Mogadishu, Somalia – Twenty-four military officers serving under the African Union Mission in Somalia (AMISOM) and the Somali National Army (SNA) have undergone five days of training to combat gender-based violence and improve child protection during military operations.
The training was held in Mogadishu and facilitated by the United Kingdom Mission Support Team (UK-MST) in collaboration with the AMISOM Force Headquarters (FHQ), the United Nations Children’s Fund (UNICEF) and the SNA.
Somalia’s Deputy National Representative for the United Nations Children’s Fund (UNICEF), Nejmudin Kedir Bilal, emphasized the importance of stakeholder cooperation to ensure respect for and promotion of children’s rights in Somalia.
“We appreciate the strong cooperation with the Somali National Army (SNA) and AMISOM on child protection, including work on the transfer of children associated with armed groups, as well as for their excellent coordination between the sectors and UNICEF,” Bilal said.
According to UNICEF, 1.8 million children in Somalia are at risk of violence, abuse and neglect due to the ongoing conflict, which is exacerbated by recurring climate shocks, poverty and the socio-economic consequences of the covid-19 pandemic.
Somalia has registered 23,374 verified violations against children in the last 5 years (2016-20), with the fifth highest number of children killed or maimed in conflict.
AMISOM planning officer at the force’s headquarters, Colonel Charles Ayiku, urged participants to take the lead in efforts to stop child rights violations in Somalia.
“We expect you to remain committed to the protection of children by monitoring and reporting serious violations against children in situations of armed conflict and engaging with UNICEF and other humanitarian actors to follow up and respond to individual cases,” said Colonel Ayiku.
The commander of the United Kingdom Mission Support Team (UK-MST), Lieutenant Colonel Stroud-Caules, noted that there is a need for concerted efforts to address gender-based violence and violations of children’s rights.
“In Somalia and around the world, child protection and gender-based violence are issues that need to be addressed,” said Lieutenant Colonel Stroud-Caules.
“The work you will do as a Civil-Military Co-operation (CIMIC) and gender officer is absolutely crucial to change people’s way of thinking about children with a different view,” he added.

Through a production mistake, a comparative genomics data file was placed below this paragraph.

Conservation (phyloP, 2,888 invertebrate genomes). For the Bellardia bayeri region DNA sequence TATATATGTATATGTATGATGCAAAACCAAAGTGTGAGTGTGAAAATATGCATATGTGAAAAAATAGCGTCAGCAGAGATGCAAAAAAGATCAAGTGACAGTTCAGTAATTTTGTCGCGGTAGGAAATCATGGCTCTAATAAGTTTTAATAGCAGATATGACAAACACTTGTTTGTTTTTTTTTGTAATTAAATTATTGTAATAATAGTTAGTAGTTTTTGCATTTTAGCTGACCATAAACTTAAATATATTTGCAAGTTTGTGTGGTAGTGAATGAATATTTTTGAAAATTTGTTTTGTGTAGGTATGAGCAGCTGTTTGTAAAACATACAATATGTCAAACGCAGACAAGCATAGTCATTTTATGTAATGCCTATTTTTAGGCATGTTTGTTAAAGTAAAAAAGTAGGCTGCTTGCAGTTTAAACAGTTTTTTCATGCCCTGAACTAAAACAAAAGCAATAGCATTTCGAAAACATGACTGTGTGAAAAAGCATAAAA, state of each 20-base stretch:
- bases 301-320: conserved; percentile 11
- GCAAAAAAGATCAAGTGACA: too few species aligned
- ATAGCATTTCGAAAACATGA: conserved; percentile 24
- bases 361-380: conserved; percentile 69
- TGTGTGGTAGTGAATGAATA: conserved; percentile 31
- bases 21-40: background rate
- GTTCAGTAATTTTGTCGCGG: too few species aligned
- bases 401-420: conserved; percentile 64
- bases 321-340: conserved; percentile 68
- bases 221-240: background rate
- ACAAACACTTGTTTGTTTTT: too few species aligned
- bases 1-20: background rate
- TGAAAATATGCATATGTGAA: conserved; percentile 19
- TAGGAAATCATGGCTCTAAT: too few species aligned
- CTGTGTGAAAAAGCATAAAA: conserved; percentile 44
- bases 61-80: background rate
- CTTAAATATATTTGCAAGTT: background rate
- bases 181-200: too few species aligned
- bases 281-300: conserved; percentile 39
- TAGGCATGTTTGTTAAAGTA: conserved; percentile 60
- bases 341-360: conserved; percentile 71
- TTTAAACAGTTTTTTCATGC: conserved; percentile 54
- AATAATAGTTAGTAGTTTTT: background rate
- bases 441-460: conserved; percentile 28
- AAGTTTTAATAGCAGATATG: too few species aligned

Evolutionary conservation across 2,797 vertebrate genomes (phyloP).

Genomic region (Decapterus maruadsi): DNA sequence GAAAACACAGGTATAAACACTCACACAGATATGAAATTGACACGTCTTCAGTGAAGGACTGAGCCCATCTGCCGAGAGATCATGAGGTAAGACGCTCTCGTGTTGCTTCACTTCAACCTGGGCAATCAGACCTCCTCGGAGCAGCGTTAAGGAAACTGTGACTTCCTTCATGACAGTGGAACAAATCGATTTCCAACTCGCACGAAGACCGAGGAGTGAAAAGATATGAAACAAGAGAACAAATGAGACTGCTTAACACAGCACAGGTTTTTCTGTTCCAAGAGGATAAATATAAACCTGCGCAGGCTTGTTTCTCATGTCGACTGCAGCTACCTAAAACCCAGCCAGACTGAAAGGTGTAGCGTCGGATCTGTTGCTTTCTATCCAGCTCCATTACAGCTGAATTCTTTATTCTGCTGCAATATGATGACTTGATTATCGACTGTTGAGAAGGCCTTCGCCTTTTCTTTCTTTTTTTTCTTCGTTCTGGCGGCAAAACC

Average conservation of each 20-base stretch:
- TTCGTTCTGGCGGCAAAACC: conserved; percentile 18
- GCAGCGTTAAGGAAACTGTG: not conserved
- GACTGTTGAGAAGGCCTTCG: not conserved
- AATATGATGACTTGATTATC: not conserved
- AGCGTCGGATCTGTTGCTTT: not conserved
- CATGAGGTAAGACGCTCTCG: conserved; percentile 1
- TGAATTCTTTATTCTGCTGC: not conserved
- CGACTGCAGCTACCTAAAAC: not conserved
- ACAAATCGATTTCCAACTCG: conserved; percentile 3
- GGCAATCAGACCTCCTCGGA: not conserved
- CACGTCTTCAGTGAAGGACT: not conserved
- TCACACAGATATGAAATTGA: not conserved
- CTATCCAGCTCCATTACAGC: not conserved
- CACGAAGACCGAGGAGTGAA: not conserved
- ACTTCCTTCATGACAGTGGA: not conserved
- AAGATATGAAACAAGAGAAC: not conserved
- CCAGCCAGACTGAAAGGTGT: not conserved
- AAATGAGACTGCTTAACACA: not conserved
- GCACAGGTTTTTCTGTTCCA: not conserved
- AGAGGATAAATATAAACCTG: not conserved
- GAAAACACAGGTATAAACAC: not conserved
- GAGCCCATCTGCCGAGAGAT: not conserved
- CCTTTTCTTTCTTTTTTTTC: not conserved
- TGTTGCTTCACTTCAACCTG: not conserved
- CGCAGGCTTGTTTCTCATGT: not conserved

Major Beatrice Kabanda, AMISOM’s military gender officer, said: “The changing nature of the conflict has put children at the forefront in terrible ways and caused more long-term consequences for themselves and their communities.”
She added, “Exposure to conflict, violence and insecurity can have major psychological effects on children. If appropriate support is not given, their distress may go beyond the end of the conflict,” she added.
Lieutenant Abubakar Ali, an officer serving under the Djiboutian AMISOM contingent, pledged to protect vulnerable children in Somalia – a country with the highest number of children who have survived rape and other forms of sexual violence.
“We are here as peacekeeping forces to also protect the most vulnerable in our population; children, women and people with disabilities against every violation. We have stabilized the country and this creates space for better health care, good education, access to clean water and a peaceful Somalia that is safe for all, ”said Lieutenant Abubakar.
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Some of the topics discussed at the conference were protection against gender-based violence (CFSP), monitoring and reporting mechanisms, needs of children affected by armed conflict in Somalia, the Action Plan and standard procedures (SOPs) for the reception, handling, release and reintegration of children who affected by, among other things, armed conflict.
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